The Safari Drive is the park's main attraction and contains over 29 species of animals in 7 zones.
Zone 1+11 - Eastern Asia
Zone 2+8 - Southern Asia
Zone 3+4+6 - African Savannah
Zone 6 is over 100 acres and contains over a mile of road. It is one of Knowsley's two white rhino paddocks and is one of the largest in the UK. This zone contains: Southern White Rhino, Roan antelope, Eland, Lechwe, Wildebeest, Plains Zebra, African Forest Buffalo, Ostritch and Waterbuck.
Zone 5 - African Woodland
Zone 7 - African Savannah
This zone contains exclusively the Olive baboon, which are famous for removing windscreen wipers and other appendages off vehicles. There is a car-friendly route which totally removes this zone however is still visible from outside the perimeter. This leads directly to zone 6. Various animals have been housed with the baboons in the past. Examples are: Barbary sheep, Nilgai, Ankole Cattle and Zebras. Other types of monkeys were housed with the baboons in the past, which were: Hamadryas baboons, Chacma baboons, Yellow Baboons and Drills, according to the 1972 guidebook.
Zone 9 - Eurasia
Zone 10 - African Savannah
Railway and other attractions
The park features a 15 in (381 mm) gauge railway, 'The Lakeside Railway', on which visitors may tour parts of the site. There is also a collection of amusements and fairground rides on site plus paintballing, off-road driving challenges, and aerial extreme ropewalks.
A baboon house was added in 2006, along with African wild dogs that same year, a lion and tiger house in 2007. Red river hogs and marmosets were also added to the walkaround section, as well as an outdoor pool.
In January 2011, local animal rights activists held a peaceful demonstration after an inspection by government vets found one instance of a breach of regulations on the disposal of animal ‘by-products’. Pictures in the Daily Mail showed animals lying dead on the ground and in binbags, although the park's directors claim the pictures were staged by the photographer, whose husband the paper claimed had recently lost his job at the park. The park has since installed an enclosure for the storage of animal carcasses before disposal. The British and Irish Association of Zoos and Aquariums (BIAZA) later said it had ‘full confidence’ in Knowsley and praised its ‘excellent standards of animal husbandry and welfare’.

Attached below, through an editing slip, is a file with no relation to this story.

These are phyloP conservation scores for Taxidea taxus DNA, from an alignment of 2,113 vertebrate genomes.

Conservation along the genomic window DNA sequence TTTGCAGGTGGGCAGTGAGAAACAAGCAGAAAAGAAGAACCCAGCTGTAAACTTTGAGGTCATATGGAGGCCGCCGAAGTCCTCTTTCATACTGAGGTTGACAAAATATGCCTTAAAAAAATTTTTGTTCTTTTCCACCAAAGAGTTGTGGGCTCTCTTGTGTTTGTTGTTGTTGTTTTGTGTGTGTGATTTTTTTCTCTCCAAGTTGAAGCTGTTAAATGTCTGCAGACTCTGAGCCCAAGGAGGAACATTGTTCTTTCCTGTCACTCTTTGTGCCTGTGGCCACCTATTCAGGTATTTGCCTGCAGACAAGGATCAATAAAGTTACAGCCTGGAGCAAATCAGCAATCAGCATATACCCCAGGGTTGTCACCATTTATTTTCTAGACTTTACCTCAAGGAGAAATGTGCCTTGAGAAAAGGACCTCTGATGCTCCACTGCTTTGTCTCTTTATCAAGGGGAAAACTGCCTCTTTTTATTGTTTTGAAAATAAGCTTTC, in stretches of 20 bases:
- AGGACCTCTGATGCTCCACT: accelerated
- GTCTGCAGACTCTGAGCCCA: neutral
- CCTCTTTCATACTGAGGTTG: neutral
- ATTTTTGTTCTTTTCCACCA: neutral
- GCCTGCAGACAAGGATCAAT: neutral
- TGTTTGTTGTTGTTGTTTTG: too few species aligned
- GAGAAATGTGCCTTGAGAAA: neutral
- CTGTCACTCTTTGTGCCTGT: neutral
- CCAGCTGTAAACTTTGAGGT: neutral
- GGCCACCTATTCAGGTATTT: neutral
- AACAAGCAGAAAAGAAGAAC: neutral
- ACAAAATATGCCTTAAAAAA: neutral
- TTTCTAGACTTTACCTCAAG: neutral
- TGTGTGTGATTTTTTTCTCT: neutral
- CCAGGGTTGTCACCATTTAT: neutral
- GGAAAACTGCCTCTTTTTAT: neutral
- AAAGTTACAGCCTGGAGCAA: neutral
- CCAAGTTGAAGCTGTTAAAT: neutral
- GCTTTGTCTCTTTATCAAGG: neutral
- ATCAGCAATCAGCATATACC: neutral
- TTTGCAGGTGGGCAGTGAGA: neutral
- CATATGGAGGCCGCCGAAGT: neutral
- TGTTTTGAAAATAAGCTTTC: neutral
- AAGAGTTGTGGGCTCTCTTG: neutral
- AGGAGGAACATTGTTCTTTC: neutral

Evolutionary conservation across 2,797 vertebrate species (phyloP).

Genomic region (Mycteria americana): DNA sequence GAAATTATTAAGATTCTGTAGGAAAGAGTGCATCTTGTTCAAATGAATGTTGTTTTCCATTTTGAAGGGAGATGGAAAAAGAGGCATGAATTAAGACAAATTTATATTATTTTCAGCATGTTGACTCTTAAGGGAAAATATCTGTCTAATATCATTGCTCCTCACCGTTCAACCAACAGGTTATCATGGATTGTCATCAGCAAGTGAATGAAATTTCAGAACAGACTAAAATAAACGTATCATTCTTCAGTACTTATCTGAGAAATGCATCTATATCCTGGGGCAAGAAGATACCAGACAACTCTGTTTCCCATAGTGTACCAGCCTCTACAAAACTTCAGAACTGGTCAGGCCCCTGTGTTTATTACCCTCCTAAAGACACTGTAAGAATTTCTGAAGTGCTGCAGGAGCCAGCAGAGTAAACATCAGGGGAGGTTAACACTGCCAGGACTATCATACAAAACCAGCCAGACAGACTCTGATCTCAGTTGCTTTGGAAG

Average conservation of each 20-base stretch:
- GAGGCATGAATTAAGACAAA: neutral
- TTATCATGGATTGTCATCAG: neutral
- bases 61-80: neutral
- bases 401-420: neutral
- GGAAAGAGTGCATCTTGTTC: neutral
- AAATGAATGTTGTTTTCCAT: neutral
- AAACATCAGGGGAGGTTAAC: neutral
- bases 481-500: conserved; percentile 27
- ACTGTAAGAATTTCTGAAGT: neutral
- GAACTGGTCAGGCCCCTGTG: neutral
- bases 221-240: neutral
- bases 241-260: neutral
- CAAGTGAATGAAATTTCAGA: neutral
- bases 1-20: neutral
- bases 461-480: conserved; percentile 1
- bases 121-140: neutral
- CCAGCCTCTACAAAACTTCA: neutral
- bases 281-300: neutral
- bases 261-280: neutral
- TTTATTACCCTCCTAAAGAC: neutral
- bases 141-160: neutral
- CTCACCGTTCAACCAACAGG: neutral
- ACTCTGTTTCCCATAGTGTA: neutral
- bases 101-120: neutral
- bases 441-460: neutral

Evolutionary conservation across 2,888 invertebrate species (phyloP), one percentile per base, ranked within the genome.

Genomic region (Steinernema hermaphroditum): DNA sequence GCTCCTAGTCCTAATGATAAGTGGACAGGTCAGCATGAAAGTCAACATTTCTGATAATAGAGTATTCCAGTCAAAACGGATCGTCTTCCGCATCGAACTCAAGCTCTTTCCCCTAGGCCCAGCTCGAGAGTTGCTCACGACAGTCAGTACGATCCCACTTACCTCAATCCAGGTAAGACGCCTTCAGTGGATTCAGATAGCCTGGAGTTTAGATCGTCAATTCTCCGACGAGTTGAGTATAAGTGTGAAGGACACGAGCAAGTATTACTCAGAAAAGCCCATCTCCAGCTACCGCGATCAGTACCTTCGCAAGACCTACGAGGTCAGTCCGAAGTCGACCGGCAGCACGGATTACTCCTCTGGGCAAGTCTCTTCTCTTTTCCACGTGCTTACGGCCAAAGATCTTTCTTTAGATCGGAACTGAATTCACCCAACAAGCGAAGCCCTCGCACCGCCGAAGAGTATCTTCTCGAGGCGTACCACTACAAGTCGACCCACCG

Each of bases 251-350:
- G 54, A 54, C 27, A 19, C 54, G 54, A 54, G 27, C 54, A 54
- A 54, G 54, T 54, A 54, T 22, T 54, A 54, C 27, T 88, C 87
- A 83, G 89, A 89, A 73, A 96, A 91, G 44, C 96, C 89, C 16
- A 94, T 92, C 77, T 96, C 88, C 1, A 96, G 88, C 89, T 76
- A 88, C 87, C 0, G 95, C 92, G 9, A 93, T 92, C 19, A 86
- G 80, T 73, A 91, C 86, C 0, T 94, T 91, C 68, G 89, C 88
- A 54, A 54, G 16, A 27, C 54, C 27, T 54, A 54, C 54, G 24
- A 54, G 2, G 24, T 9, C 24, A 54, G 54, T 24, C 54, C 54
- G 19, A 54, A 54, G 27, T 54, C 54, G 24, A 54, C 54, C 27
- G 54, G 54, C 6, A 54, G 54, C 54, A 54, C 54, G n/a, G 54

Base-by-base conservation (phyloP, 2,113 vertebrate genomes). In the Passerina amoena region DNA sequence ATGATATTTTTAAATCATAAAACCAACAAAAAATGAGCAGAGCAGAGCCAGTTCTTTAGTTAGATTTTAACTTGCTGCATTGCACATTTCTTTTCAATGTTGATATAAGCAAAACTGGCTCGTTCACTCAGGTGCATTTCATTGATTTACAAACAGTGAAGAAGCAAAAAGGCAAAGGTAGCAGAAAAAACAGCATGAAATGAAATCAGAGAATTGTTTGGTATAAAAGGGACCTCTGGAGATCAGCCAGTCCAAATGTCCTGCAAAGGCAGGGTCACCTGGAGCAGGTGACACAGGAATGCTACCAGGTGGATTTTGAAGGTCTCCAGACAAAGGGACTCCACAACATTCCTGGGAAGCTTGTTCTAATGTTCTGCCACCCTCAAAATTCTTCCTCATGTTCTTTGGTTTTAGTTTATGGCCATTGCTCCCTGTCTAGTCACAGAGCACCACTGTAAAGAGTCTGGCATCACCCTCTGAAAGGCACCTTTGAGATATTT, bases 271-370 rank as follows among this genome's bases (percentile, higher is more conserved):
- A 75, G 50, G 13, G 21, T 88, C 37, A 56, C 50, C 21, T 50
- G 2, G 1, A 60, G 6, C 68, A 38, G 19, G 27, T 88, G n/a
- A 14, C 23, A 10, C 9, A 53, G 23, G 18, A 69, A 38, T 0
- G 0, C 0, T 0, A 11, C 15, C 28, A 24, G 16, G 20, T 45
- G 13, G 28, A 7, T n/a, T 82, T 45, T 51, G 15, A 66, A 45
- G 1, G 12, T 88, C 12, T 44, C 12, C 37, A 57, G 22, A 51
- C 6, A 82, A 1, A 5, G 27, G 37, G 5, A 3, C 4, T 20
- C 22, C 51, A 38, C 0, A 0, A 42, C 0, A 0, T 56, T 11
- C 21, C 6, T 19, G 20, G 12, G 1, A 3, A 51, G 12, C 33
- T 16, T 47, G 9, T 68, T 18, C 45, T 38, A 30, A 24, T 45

- "About Us". knowsleysafariexperience.co.uk. Knowsley Safari Park. Retrieved 10 July 2011.
- Visit Liverpool: Knowsley Safari Park. Retrieved 10 April 2015.
- "BIAZA Zoos and Aquariums". biaza.org.uk. BIAZA. Retrieved 3 January 2013.
- "EAZA Member Zoos & Aquariums". eaza.net. EAZA. Retrieved 3 January 2013.
- "Endangered Wildlife Trust". ewt.org.za. Archived from the original on 1 February 2014. Retrieved 25 January 2014.
- Philip Bunker. "Rhino family health checks at Knowsley Safari Park". ljmu.ac.uk. Archived from the original on 3 February 2014. Retrieved 25 January 2014.
- "Ken Dodd tickled pink to receive Honorary Degree. | University of Chester". chester.ac.uk. Retrieved 25 January 2014.
- "News". knowsleysafariexperience.co.uk. Retrieved 25 January 2014.
- BBC, KNOWSLEY SAFARI PARK, 1986
- "Knowsley Safari Park". Cheshire Now. Retrieved 10 April 2013.
- http://www.abct.org.uk/airfields/knowsley-park Airfields of Britain Conservation Trust
- "Animal magic as thousands cheer Olympic torch through Knowsley Safari Park". Liverpool Echo. Retrieved 10 April 2013.
- "Knowsley to host key stage of the 2013 Tour of Britain". Bay Tv Liverpool. Retrieved 10 April 2013.
- https://www.youtube.com/watch?v=OCQtbLngkmM Baboons video on YouTube
- "Knowsley Safari". Knowsley Safari. Retrieved 4 June 2016.
- "Animal rights campaigners to old protest". liverpoolecho.co.uk. Retrieved 10 July 2011.
- Tozer, James (11 January 2011). "Animals culled and left to rot by bins in a top British safari park". Daily Mail. London. Retrieved 10 July 2011.